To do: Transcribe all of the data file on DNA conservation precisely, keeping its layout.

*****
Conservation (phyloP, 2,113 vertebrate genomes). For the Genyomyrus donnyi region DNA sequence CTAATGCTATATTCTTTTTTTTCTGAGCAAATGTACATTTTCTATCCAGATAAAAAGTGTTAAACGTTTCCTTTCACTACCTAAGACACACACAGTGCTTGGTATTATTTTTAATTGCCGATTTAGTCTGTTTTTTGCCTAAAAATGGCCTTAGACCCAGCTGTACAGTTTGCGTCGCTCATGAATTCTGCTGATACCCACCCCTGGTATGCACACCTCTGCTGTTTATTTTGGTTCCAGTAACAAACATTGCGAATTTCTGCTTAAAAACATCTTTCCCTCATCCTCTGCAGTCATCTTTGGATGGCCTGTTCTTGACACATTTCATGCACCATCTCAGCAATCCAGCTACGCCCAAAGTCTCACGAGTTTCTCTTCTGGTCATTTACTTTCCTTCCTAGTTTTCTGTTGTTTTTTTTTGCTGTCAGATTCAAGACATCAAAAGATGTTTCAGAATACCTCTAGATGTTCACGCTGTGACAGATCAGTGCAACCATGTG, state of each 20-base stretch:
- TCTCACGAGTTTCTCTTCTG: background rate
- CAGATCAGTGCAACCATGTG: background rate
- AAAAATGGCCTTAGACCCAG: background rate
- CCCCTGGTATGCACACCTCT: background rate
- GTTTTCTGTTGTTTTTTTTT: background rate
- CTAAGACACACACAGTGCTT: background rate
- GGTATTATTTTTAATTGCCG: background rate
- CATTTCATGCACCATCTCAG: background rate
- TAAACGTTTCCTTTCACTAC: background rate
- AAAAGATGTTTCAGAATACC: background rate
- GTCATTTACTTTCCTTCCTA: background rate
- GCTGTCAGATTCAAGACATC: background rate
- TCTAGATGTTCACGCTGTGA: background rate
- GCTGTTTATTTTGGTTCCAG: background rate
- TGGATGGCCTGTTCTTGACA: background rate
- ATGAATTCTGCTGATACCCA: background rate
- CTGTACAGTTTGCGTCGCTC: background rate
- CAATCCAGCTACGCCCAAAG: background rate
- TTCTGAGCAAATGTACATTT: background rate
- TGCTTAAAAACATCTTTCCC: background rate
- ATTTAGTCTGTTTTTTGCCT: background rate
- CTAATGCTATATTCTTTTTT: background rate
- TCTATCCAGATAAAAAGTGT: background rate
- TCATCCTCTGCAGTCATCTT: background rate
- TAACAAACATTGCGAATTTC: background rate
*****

Conservation (phyloP, 2,113 vertebrate genomes). For the Genyomyrus donnyi region DNA sequence CTAATGCTATATTCTTTTTTTTCTGAGCAAATGTACATTTTCTATCCAGATAAAAAGTGTTAAACGTTTCCTTTCACTACCTAAGACACACACAGTGCTTGGTATTATTTTTAATTGCCGATTTAGTCTGTTTTTTGCCTAAAAATGGCCTTAGACCCAGCTGTACAGTTTGCGTCGCTCATGAATTCTGCTGATACCCACCCCTGGTATGCACACCTCTGCTGTTTATTTTGGTTCCAGTAACAAACATTGCGAATTTCTGCTTAAAAACATCTTTCCCTCATCCTCTGCAGTCATCTTTGGATGGCCTGTTCTTGACACATTTCATGCACCATCTCAGCAATCCAGCTACGCCCAAAGTCTCACGAGTTTCTCTTCTGGTCATTTACTTTCCTTCCTAGTTTTCTGTTGTTTTTTTTTGCTGTCAGATTCAAGACATCAAAAGATGTTTCAGAATACCTCTAGATGTTCACGCTGTGACAGATCAGTGCAACCATGTG, state of each 20-base stretch:
- TCTCACGAGTTTCTCTTCTG: background rate
- CAGATCAGTGCAACCATGTG: background rate
- AAAAATGGCCTTAGACCCAG: background rate
- CCCCTGGTATGCACACCTCT: background rate
- GTTTTCTGTTGTTTTTTTTT: background rate
- CTAAGACACACACAGTGCTT: background rate
- GGTATTATTTTTAATTGCCG: background rate
- CATTTCATGCACCATCTCAG: background rate
- TAAACGTTTCCTTTCACTAC: background rate
- AAAAGATGTTTCAGAATACC: background rate
- GTCATTTACTTTCCTTCCTA: background rate
- GCTGTCAGATTCAAGACATC: background rate
- TCTAGATGTTCACGCTGTGA: background rate
- GCTGTTTATTTTGGTTCCAG: background rate
- TGGATGGCCTGTTCTTGACA: background rate
- ATGAATTCTGCTGATACCCA: background rate
- CTGTACAGTTTGCGTCGCTC: background rate
- CAATCCAGCTACGCCCAAAG: background rate
- TTCTGAGCAAATGTACATTT: background rate
- TGCTTAAAAACATCTTTCCC: background rate
- ATTTAGTCTGTTTTTTGCCT: background rate
- CTAATGCTATATTCTTTTTT: background rate
- TCTATCCAGATAAAAAGTGT: background rate
- TCATCCTCTGCAGTCATCTT: background rate
- TAACAAACATTGCGAATTTC: background rate